The recent school-finance decision by a three-judge panel in Shawnee County will no doubt increase debate over money, taxes and formulas. However, the underlying focus of the decision should be on our Kansas students and the long-term future of our state.
In finding again that Kansas is failing to provide constitutionally suitable school funding, the court noted that, after several years of improvement on state reading and math tests, scores began to drop as the impact of funding cuts were felt. Likewise, Kansas scores on national tests have leveled off. Other factors, such as graduation rates and college readiness and completion, are “lagging indicators” that may decline as students move through an underfunded system.
Also, low-income students, who are also disproportionately represented among minority groups, lag behind their more advantaged peers on tests of basic skills, graduation and college preparation. This alone is evidence the state is not providing “suitable” funding for all students.
Demands for educational attainment are also growing. By the end of this decade, nearly 70 percent of Kansas jobs are expected to require some type of post-secondary education. Currently, only 58.1 percent of Kansans ages 18-24 have some post-secondary education.
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Getting more students prepared for success after high school is critical. Jobs requiring higher skills and educational levels pay significantly more and pave the way for economic prosperity and personal advancement.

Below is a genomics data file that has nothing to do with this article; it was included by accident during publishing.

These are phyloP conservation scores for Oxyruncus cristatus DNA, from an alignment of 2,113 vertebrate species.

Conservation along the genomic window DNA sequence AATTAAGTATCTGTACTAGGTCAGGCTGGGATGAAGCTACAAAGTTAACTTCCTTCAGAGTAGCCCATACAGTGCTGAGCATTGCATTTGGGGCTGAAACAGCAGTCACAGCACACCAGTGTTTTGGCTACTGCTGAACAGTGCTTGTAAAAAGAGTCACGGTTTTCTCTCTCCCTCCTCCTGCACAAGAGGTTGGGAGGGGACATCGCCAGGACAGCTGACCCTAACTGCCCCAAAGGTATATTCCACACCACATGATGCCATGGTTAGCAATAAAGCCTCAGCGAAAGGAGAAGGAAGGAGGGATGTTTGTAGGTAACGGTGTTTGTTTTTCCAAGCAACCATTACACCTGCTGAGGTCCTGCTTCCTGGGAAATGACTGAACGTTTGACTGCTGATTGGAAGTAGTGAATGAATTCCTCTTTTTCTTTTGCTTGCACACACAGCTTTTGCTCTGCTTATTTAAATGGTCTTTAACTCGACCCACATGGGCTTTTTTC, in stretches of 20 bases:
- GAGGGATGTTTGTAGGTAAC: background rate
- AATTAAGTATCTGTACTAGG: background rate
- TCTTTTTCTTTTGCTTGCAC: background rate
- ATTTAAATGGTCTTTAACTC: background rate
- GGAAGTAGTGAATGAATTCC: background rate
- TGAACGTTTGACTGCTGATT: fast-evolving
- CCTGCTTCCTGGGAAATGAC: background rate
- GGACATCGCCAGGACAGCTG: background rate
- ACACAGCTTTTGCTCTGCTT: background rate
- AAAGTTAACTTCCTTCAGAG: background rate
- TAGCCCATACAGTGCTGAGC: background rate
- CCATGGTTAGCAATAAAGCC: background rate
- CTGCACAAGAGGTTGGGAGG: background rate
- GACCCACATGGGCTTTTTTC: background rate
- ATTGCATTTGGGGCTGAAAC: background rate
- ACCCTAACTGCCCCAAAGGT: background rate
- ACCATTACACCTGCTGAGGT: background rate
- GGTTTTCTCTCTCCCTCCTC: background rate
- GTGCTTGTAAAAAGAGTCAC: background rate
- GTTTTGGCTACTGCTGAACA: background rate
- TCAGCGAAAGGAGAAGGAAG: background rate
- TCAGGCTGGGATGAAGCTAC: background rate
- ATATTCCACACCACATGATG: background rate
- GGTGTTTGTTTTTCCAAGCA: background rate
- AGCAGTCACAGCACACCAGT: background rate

Total Kansas personal income is projected to have increased by more than 25 percent since 2010, while total school funding has increased just 10 percent in the same period, and much of the funding increase has come from local districts where voters have approved building projects to improve their schools.
Total K-12 school funding is projected to be just 4.42 percent of total personal income in 2015 – the lowest level since 1985. In fact, the state could increase educational funding by $550 million – what the court suggested was “the bottom level of reasonableness” – and still be spending a lower share of income than the 10-year average between 2001 and 2010.
The court found overwhelming evidence money matters to educational quality, and noted funding for current educational programs (as opposed to buildings and pensions) had fallen far below previous levels found to be constitutional. The ruling should be seen as an opportunity by the Legislature and governor to invest in higher levels of achievement and success for Kansas students, a state economy based on high skills and wages, and stronger families and communities.
Rod Stewart is president of the Kansas Association of School Boards and vice president of the Washington County school board.